A Confederate or Union supporter?
When visiting the Frankfort Museum (Kentucky’s State Capitol), I was intrigued by one of the displays about Mary Todd, who was born in Lexington, Kentucky. Most of her family members supported the South during the Civil War; in fact, a couple of her brothers fought for the Confederacy. And yet, members of the Todd family who were Confederate sympathizers were hosted by Mary and Abraham Lincoln in the White House while the war was raging on.
As you can imagine, the press had a field day with the topic of allowing “Confederate spies” in the Nation’s capitol. Although Mary Todd Lincoln publically denounced slavery, the rumors continued and the newspapers spread suspicion.
So when we were in Lexington and had the opportunity to tour the house where Mary and her family lived before she met Abe Lincoln in Illinois, we grabbed the opportunity.
Lexington is in the heart of Kentucky’s Bluegrass country. Sprawling ranches with enormous houses are surrounded by the thick natural grass that gives the area its name. I was told that the grass takes on the bluish dark green because of the underground limestone formations that leach into the ground water. It’s beautiful there, and the town is very cosmopolitan—and by that, I mean that people from various parts of the world have moved here to go to the local university, open businesses, or to raise horses. There are abundant places to eat -- we found some of the best Middle Eastern food imaginable at a place called Oasis Restaurant! We'll be going back next time we are in Lexington !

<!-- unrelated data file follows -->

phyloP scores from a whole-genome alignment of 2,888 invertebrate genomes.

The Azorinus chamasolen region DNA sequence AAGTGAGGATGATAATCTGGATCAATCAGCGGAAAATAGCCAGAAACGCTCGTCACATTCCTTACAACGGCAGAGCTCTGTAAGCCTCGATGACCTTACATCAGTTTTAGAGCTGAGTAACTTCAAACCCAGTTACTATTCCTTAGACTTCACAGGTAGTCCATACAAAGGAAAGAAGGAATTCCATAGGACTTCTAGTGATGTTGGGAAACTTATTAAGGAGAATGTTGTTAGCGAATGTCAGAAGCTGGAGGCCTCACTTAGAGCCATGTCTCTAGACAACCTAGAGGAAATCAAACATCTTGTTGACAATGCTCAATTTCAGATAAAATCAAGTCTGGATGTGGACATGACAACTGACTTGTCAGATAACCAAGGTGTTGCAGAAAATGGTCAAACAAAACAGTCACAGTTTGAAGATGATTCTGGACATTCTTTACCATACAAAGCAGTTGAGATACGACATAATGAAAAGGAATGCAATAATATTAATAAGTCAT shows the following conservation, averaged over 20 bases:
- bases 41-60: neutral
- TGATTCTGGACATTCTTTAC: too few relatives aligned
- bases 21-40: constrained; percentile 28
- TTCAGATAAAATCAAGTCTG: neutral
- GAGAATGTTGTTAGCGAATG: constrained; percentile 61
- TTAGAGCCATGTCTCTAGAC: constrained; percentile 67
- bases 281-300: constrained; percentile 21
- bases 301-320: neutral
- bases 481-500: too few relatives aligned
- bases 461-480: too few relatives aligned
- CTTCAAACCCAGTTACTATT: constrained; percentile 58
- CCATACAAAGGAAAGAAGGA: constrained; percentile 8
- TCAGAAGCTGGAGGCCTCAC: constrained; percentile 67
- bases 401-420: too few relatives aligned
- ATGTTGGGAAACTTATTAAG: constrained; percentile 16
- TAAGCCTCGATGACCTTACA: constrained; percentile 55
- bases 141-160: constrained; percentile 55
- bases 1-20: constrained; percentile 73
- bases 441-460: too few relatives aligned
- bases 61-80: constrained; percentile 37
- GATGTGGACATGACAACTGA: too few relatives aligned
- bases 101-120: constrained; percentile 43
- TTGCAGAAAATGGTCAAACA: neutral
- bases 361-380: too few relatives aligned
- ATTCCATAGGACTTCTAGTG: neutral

The docents at Todd house (see the photos) wouldn’t allow indoor pictures, so you’ll need to visit the house and have a look for yourself! The volunteers did a wonderful job of restoring the house back to its original state – the house had been used for various purposes for over 150 years and was rescued from the wrecker’s ball by a group of concerned citizens (thank heavens). There are many of Mary’s personal possessions inside the house, including samples of things like the china dinnerware she selected for the Lincolns’ years in the White House.
|Mary Todd Lincoln house in Lexington, KY|
But the big question mark about Mary will always be her mental health. Was she as nutty as she has been portrayed? A lot of people believe she was manic-depressive, and by all indications, she was! And there are still many questions about her loyalty to the North during the Civil War. I would LOVE to write a historical novel about her and do a bunch of research! While the subject of her sanity is common knowledge, not many of us know about her big family division over the slavery issue.
|Back of Mary Todd Lincoln house.|
Tomorrow, we head to Ohio, so we need to clean up Shamu, do more laundry, and get ready for an early start.